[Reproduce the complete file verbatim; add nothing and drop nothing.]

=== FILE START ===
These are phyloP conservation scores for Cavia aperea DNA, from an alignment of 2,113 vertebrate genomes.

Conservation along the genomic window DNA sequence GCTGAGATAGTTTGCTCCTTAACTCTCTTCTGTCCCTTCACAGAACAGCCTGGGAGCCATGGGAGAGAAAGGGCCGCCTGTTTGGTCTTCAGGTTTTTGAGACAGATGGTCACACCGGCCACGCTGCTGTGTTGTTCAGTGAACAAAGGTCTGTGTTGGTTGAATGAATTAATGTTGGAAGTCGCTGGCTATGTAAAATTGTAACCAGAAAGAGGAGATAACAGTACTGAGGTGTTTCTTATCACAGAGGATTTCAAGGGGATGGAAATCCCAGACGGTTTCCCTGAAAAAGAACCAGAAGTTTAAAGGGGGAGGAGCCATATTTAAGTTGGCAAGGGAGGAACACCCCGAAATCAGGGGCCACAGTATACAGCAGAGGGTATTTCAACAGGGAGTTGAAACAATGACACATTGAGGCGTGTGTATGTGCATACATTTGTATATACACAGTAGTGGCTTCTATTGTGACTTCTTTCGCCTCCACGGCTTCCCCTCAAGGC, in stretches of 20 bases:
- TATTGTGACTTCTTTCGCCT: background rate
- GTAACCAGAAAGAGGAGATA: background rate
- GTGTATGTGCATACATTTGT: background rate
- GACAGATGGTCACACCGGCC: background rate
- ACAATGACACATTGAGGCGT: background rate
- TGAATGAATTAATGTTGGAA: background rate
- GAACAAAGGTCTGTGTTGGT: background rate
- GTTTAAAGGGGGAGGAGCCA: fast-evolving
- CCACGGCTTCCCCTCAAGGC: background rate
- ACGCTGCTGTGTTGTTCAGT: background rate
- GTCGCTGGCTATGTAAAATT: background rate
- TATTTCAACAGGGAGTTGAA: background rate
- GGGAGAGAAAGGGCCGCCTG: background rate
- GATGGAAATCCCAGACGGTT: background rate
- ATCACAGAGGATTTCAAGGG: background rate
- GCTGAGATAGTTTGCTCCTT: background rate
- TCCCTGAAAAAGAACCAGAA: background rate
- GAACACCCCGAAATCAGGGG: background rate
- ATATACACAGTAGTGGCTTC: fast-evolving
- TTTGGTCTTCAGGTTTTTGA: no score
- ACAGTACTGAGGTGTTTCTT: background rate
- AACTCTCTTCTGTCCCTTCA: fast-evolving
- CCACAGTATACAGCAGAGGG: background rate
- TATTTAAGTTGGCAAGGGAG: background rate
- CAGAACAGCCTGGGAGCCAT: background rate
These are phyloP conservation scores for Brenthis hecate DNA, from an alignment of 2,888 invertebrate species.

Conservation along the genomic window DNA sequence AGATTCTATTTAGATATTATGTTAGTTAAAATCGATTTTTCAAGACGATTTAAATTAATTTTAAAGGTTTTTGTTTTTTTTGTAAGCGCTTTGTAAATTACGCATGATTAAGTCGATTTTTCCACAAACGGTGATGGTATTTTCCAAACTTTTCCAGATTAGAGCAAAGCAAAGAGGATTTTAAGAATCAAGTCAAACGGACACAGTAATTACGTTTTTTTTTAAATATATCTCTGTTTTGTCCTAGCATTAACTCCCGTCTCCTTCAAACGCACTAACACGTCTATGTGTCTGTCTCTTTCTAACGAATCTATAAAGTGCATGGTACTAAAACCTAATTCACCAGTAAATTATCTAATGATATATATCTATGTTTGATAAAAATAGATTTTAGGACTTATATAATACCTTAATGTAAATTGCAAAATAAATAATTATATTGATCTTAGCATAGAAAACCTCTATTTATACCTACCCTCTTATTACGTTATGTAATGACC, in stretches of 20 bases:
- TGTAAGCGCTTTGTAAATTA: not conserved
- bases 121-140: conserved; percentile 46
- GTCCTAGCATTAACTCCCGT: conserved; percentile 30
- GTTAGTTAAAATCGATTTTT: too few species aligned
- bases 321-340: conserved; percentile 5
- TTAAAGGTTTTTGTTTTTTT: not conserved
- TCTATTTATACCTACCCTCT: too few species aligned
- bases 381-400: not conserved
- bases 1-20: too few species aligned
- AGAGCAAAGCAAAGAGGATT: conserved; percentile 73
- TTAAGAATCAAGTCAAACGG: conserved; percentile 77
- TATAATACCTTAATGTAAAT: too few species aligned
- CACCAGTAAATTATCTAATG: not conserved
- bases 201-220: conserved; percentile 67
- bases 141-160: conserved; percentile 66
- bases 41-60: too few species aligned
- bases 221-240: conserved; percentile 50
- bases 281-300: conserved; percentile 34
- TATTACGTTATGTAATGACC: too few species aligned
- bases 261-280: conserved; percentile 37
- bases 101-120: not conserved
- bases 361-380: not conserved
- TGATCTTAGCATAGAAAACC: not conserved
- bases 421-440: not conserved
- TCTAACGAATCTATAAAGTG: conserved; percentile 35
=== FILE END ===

These are phyloP conservation scores for Cavia aperea DNA, from an alignment of 2,113 vertebrate genomes.

Conservation along the genomic window DNA sequence GCTGAGATAGTTTGCTCCTTAACTCTCTTCTGTCCCTTCACAGAACAGCCTGGGAGCCATGGGAGAGAAAGGGCCGCCTGTTTGGTCTTCAGGTTTTTGAGACAGATGGTCACACCGGCCACGCTGCTGTGTTGTTCAGTGAACAAAGGTCTGTGTTGGTTGAATGAATTAATGTTGGAAGTCGCTGGCTATGTAAAATTGTAACCAGAAAGAGGAGATAACAGTACTGAGGTGTTTCTTATCACAGAGGATTTCAAGGGGATGGAAATCCCAGACGGTTTCCCTGAAAAAGAACCAGAAGTTTAAAGGGGGAGGAGCCATATTTAAGTTGGCAAGGGAGGAACACCCCGAAATCAGGGGCCACAGTATACAGCAGAGGGTATTTCAACAGGGAGTTGAAACAATGACACATTGAGGCGTGTGTATGTGCATACATTTGTATATACACAGTAGTGGCTTCTATTGTGACTTCTTTCGCCTCCACGGCTTCCCCTCAAGGC, in stretches of 20 bases:
- TATTGTGACTTCTTTCGCCT: background rate
- GTAACCAGAAAGAGGAGATA: background rate
- GTGTATGTGCATACATTTGT: background rate
- GACAGATGGTCACACCGGCC: background rate
- ACAATGACACATTGAGGCGT: background rate
- TGAATGAATTAATGTTGGAA: background rate
- GAACAAAGGTCTGTGTTGGT: background rate
- GTTTAAAGGGGGAGGAGCCA: fast-evolving
- CCACGGCTTCCCCTCAAGGC: background rate
- ACGCTGCTGTGTTGTTCAGT: background rate
- GTCGCTGGCTATGTAAAATT: background rate
- TATTTCAACAGGGAGTTGAA: background rate
- GGGAGAGAAAGGGCCGCCTG: background rate
- GATGGAAATCCCAGACGGTT: background rate
- ATCACAGAGGATTTCAAGGG: background rate
- GCTGAGATAGTTTGCTCCTT: background rate
- TCCCTGAAAAAGAACCAGAA: background rate
- GAACACCCCGAAATCAGGGG: background rate
- ATATACACAGTAGTGGCTTC: fast-evolving
- TTTGGTCTTCAGGTTTTTGA: no score
- ACAGTACTGAGGTGTTTCTT: background rate
- AACTCTCTTCTGTCCCTTCA: fast-evolving
- CCACAGTATACAGCAGAGGG: background rate
- TATTTAAGTTGGCAAGGGAG: background rate
- CAGAACAGCCTGGGAGCCAT: background rate
These are phyloP conservation scores for Brenthis hecate DNA, from an alignment of 2,888 invertebrate species.

Conservation along the genomic window DNA sequence AGATTCTATTTAGATATTATGTTAGTTAAAATCGATTTTTCAAGACGATTTAAATTAATTTTAAAGGTTTTTGTTTTTTTTGTAAGCGCTTTGTAAATTACGCATGATTAAGTCGATTTTTCCACAAACGGTGATGGTATTTTCCAAACTTTTCCAGATTAGAGCAAAGCAAAGAGGATTTTAAGAATCAAGTCAAACGGACACAGTAATTACGTTTTTTTTTAAATATATCTCTGTTTTGTCCTAGCATTAACTCCCGTCTCCTTCAAACGCACTAACACGTCTATGTGTCTGTCTCTTTCTAACGAATCTATAAAGTGCATGGTACTAAAACCTAATTCACCAGTAAATTATCTAATGATATATATCTATGTTTGATAAAAATAGATTTTAGGACTTATATAATACCTTAATGTAAATTGCAAAATAAATAATTATATTGATCTTAGCATAGAAAACCTCTATTTATACCTACCCTCTTATTACGTTATGTAATGACC, in stretches of 20 bases:
- TGTAAGCGCTTTGTAAATTA: not conserved
- bases 121-140: conserved; percentile 46
- GTCCTAGCATTAACTCCCGT: conserved; percentile 30
- GTTAGTTAAAATCGATTTTT: too few species aligned
- bases 321-340: conserved; percentile 5
- TTAAAGGTTTTTGTTTTTTT: not conserved
- TCTATTTATACCTACCCTCT: too few species aligned
- bases 381-400: not conserved
- bases 1-20: too few species aligned
- AGAGCAAAGCAAAGAGGATT: conserved; percentile 73
- TTAAGAATCAAGTCAAACGG: conserved; percentile 77
- TATAATACCTTAATGTAAAT: too few species aligned
- CACCAGTAAATTATCTAATG: not conserved
- bases 201-220: conserved; percentile 67
- bases 141-160: conserved; percentile 66
- bases 41-60: too few species aligned
- bases 221-240: conserved; percentile 50
- bases 281-300: conserved; percentile 34
- TATTACGTTATGTAATGACC: too few species aligned
- bases 261-280: conserved; percentile 37
- bases 101-120: not conserved
- bases 361-380: not conserved
- TGATCTTAGCATAGAAAACC: not conserved
- bases 421-440: not conserved
- TCTAACGAATCTATAAAGTG: conserved; percentile 35